In PowerBuilder 7, if a runtime exception was raised by a PowerBuilder component running in EAServer, the transaction was rolled back and the exception was thrown back to the client. In PowerBuilder 8, the behavior was changed so that the transaction was committed before the exception was thrown back. In PowerBuilder 10, PowerBuilder 9.0.2, and EBF releases of PowerBuilder 8 and PowerBuilder 9.0.1 dated February 27, 2004 or later, the default behavior has been reverted to the behavior in PowerBuilder 7 and the transaction is rolled back.
In PowerBuilder 10, PowerBuilder 9.0.2, PowerBuilder 9.0.1 EBF Build 7066 and later releases, and PowerBuilder 8.0.4, you can control this behavior using the PBRollbackOnRTError environment variable. When this environment variable is set to 'y', 'yes', or 'true', the transaction is rolled back before the exception is thrown back to the client. [CR 319543]

11.9 Using masks with "as is" characters

You can define a mask that contains "as is" characters that always appear in the control or column. For example, you might define a numeric mask such as Rs0000.00 to represent Indian rupees in a currency column. In PowerBuilder 9.0.1 or later, you cannot enter a plus or minus sign to represent positive or negative numbers in a mask that contains "as is" characters. In previous releases, you could enter a plus or minus sign, but the resulting behavior was inconsistent in DataWindow columns.
The preferred method of creating a currency edit mask is to use the predefined currency(7)] - International mask. You can change the number in parentheses, which is the number of characters in the mask including two decimal places. When you use this mask, PowerBuilder uses the currency symbol and format defined in the regional settings section of the Windows control panel. You can enter negative values in a column that uses a currency mask. [CR 309118]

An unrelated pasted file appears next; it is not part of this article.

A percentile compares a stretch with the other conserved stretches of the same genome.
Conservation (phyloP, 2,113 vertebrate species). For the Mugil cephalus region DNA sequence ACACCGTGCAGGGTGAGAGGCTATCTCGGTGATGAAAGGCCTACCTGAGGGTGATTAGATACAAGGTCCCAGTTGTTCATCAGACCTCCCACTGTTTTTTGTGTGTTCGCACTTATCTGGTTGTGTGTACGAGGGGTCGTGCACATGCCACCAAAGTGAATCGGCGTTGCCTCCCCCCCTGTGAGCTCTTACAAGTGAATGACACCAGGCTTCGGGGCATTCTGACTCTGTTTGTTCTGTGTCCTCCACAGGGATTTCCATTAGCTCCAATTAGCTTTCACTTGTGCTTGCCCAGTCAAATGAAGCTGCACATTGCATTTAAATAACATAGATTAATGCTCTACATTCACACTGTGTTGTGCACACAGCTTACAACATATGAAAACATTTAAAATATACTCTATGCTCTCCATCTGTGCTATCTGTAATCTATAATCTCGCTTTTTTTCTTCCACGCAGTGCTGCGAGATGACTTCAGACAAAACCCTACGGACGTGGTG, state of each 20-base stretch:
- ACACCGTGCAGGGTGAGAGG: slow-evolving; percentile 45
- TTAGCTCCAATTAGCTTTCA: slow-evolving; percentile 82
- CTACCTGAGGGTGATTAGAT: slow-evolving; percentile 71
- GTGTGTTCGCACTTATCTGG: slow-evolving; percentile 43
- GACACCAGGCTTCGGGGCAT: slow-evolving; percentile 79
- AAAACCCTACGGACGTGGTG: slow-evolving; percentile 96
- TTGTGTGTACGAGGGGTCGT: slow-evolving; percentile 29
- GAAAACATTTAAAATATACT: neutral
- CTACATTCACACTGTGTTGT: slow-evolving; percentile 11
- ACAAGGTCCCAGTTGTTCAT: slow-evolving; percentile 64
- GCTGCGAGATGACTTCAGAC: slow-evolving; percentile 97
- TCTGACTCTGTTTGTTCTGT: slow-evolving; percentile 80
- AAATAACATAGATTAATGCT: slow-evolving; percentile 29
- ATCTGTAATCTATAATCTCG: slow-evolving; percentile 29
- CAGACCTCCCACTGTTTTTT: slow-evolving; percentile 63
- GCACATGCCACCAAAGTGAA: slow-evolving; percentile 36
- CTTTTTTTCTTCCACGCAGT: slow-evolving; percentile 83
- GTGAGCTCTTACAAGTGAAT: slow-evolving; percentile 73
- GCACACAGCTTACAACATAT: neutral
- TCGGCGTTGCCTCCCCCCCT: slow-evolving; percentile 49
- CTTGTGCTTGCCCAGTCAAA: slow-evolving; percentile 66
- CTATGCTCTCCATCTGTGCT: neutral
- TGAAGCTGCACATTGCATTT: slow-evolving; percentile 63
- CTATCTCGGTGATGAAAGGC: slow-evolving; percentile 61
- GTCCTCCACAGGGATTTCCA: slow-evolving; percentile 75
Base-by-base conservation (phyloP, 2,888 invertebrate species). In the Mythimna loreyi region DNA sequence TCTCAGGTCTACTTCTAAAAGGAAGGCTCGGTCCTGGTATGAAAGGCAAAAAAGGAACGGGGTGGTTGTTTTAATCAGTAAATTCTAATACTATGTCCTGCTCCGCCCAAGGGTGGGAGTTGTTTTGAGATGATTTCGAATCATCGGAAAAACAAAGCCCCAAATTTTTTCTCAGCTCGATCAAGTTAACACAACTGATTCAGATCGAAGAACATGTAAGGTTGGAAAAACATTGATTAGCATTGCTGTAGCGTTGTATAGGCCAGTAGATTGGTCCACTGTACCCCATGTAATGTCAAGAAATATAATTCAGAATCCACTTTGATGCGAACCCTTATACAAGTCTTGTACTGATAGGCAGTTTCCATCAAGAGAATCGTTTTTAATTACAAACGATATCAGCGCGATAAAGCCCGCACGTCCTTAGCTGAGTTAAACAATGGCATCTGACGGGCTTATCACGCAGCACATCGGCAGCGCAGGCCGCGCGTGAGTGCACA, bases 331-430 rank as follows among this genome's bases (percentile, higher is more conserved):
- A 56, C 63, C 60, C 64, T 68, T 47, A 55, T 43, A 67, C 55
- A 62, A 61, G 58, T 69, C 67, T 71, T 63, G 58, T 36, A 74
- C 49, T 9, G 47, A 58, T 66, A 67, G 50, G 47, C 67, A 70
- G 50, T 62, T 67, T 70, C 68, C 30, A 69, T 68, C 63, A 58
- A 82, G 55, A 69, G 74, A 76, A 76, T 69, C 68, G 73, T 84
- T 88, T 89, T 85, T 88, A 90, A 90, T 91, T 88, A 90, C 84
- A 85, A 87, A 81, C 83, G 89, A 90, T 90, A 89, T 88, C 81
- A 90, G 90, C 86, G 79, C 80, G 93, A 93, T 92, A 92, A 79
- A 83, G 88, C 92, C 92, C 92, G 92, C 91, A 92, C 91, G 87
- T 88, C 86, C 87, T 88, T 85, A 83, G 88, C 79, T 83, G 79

11.10 Format of WMF files saved from DataWindows changed

In PowerBuilder 9.0, the format of WMF files created by saving a DataWindow object was changed to fix a crash issue. However, the fix removed the header information that allows the WMF file to be viewed in other applications. The format has been changed to restore the header information while preserving the fix. This change is in PowerBuilder 9.0 EBF builds 6096 and greater and in PowerBuilder 9.0.1, 9.0.2, and 10. [CR 292406]

11.11 MTS/COM+ components must be redeployed

Due to changes in the PowerBuilder VM in PowerBuilder 9.0.1, you must redeploy existing components to MTS or COM+ if you want to call them from PowerBuilder 9.0.1 and later clients. If you do not redeploy the components, calls to functions of the TransactionServer and ErrorLogging objects return incorrect values.

11.12 Change in Date function behavior

When you use the Date function with a string argument, PowerBuilder attempts to match the input string to a date format in the regional settings on the computer. In PowerBuilder 10 and later, if a complete match is not found, PowerBuilder attempts a partial match. For example, if you use Date('01-JAN-1900') and PowerBuilder finds the partial match (dd-MMM-yy), PowerBuilder parses the first two numbers of the year and gets 19. The 2-digit year is interpreted as a year between 1930 and 2029, and the date returned is 1/1/2019.

12. Migrating from PowerBuilder 8 or earlier

12.1 Changed format of PSR files (IM)